The Inflation Reduction Act includes a remarkable innovation. If it becomes law in its current form, share buybacks will be taxed at a 1.0 percent rate. This is a huge deal, not only because it taxes money that was often escaping taxation at the individual level, but it is a move away from basing the corporate income tax on profits, to taxing returns to shareholders.
The big issue here is that corporate profits are not a well-defined concept. There are a thousand issues that arise in determining profit, which depend to a substantial extent on judgement calls by accountants. Depreciation of capital is the most obvious problem, but there are many others.
While profits are something that we cannot see, returns to shareholders can be easily seen. This is simply the increase in market capitalization, plus whatever money is paid out in dividends. This information is readily available on dozens of financial websites.
There is also nothing that corporations can do to hide the returns on their stock, unless they want to rip off their shareholders in addition to ripping off the government. If we want to have a 25 percent corporate income tax, we can simply tax the returns to shareholders at a 25 percent rate, and we know exactly what we will get. (We can allow averaging, say over five-year periods, to smooth out tax payments.)
In addition to making the corporate income tax more easily collectable, shifting the basis of the tax to returns to shareholders will radically reduce the size of the tax shelter industry. As it stands now, companies spend tens of billions of dollars each year hiring lawyers and accountants to minimize their tax burden.
These expenditures on tax dodges are a complete waste of resources and undermine the purpose of the corporate income tax. As the Modern Monetary Theory crew reminds us, the purpose of taxes at the national level is to reduce demand in the economy. Insofar as companies spend large amounts of money trying to avoid paying taxes, the goal of the corporate income tax is undermined.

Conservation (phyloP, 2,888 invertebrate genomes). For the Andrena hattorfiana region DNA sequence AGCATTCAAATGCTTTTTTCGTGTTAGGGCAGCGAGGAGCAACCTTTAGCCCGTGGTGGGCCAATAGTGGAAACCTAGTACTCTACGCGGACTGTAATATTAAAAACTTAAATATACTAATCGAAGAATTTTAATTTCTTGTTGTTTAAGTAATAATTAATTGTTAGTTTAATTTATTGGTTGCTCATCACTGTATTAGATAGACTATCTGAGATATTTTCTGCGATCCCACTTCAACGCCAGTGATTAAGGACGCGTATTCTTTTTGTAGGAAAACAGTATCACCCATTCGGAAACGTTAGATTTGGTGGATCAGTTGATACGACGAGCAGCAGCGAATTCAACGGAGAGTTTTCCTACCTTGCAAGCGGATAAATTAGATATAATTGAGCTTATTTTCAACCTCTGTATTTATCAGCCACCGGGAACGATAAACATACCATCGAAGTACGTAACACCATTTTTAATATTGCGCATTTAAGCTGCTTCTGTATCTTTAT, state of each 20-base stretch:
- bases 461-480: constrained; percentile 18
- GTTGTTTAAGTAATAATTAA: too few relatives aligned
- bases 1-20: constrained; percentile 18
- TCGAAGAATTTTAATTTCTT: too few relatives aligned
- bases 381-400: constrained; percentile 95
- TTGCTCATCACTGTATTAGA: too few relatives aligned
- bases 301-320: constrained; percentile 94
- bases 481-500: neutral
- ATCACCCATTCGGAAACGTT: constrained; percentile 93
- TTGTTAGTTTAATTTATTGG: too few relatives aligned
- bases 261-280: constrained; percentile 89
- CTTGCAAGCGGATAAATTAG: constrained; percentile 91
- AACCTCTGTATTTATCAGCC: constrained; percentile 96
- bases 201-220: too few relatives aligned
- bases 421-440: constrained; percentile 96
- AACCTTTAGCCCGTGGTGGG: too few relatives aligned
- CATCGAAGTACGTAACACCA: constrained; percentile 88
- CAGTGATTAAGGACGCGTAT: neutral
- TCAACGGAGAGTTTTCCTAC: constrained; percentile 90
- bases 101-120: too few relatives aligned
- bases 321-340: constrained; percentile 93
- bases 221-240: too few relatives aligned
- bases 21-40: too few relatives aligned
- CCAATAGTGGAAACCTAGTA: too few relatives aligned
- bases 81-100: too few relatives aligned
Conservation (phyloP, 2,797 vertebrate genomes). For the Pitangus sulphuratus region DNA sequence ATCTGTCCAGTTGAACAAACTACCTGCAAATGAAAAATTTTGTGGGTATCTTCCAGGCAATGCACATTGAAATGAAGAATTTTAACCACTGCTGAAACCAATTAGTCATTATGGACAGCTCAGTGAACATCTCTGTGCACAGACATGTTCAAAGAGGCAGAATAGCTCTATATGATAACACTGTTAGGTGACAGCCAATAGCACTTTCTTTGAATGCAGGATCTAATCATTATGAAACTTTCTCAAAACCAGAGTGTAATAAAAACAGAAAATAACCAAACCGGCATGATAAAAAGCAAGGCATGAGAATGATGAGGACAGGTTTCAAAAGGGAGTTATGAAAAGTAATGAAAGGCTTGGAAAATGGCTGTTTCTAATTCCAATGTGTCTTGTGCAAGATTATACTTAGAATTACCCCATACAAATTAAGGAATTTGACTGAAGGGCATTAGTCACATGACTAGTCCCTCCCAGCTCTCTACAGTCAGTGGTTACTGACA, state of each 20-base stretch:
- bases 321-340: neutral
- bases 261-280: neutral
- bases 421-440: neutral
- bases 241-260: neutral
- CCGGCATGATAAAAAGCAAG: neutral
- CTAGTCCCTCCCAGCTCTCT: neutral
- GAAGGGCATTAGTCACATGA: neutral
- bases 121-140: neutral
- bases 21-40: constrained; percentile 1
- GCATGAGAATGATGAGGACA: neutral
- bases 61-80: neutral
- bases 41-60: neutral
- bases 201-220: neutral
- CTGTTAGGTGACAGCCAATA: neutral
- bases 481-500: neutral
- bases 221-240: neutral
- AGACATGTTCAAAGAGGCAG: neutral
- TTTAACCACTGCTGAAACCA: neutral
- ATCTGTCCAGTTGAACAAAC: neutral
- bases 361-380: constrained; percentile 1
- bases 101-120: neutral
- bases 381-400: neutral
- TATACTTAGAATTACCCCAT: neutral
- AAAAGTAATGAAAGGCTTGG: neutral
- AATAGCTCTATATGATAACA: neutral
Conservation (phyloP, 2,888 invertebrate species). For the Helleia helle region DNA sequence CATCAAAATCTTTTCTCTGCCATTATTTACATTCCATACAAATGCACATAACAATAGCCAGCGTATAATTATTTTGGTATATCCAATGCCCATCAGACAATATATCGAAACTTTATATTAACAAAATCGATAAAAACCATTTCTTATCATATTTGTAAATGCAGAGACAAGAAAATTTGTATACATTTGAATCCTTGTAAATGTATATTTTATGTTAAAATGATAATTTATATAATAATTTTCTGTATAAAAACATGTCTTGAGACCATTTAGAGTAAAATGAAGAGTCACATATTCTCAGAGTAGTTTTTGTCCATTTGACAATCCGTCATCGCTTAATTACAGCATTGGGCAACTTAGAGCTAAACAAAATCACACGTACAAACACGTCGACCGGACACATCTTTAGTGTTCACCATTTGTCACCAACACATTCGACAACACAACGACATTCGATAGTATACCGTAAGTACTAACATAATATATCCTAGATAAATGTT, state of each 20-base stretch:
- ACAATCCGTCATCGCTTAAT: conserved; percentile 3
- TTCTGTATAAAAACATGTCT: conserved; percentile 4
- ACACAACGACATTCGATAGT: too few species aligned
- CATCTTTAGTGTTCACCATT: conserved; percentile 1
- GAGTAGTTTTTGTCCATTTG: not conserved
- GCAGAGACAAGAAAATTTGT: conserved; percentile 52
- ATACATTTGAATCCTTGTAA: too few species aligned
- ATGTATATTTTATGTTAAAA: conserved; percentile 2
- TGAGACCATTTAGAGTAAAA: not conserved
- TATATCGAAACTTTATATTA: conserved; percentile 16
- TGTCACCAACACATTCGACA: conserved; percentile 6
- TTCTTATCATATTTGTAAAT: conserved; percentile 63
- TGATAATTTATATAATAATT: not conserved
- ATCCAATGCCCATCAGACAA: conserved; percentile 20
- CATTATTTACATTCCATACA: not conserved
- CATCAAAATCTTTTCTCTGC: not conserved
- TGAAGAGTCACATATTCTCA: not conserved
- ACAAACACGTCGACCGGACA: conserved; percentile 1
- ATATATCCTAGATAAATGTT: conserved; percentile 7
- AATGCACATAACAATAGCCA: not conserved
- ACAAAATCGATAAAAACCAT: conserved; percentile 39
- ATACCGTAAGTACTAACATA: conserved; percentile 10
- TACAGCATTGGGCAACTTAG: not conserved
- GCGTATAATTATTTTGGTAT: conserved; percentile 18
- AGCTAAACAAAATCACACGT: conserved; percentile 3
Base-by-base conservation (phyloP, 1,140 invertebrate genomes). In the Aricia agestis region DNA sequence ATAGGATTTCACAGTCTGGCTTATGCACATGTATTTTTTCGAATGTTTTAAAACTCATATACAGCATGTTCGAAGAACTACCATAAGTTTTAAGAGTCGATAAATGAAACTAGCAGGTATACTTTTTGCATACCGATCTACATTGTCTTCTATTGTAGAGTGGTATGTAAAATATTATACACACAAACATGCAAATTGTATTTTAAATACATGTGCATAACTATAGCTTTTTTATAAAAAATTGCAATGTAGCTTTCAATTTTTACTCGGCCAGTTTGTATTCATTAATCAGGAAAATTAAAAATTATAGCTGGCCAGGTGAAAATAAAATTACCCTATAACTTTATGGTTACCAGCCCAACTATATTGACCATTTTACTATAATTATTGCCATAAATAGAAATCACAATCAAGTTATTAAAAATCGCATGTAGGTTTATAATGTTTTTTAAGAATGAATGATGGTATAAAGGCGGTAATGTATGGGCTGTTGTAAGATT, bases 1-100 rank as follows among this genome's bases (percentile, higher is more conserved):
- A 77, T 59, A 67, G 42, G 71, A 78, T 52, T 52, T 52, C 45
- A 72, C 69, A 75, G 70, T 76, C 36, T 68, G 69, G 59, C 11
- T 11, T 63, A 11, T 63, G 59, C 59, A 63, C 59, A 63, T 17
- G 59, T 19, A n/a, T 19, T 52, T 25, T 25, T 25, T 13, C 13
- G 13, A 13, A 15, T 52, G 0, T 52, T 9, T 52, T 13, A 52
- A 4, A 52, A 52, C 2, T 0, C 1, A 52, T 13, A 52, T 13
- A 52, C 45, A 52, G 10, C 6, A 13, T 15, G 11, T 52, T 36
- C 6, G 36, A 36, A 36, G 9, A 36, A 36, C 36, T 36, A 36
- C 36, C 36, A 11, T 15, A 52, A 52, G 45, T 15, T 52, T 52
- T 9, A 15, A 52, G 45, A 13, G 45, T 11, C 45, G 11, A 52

The tax avoidance industry is also itself a major source of inequality. Creative tax lawyers and accountants can make huge salaries by developing innovative tax dodges. We can put many of these people out of business by basing the corporate income tax on stock returns, which are completely transparent.
The taxation of share buybacks in the Inflation Reduction Act is a small but important step in this direction. It shows that we do not have to make profit the basis for the corporate income tax. After it has been in place for a few years, and we have the opportunity to see how effective it is in raising revenue, perhaps we can shift the basis for the rest of the corporate income tax to the stock returns we can all see, rather than the profit statements that are conjured up by accountants.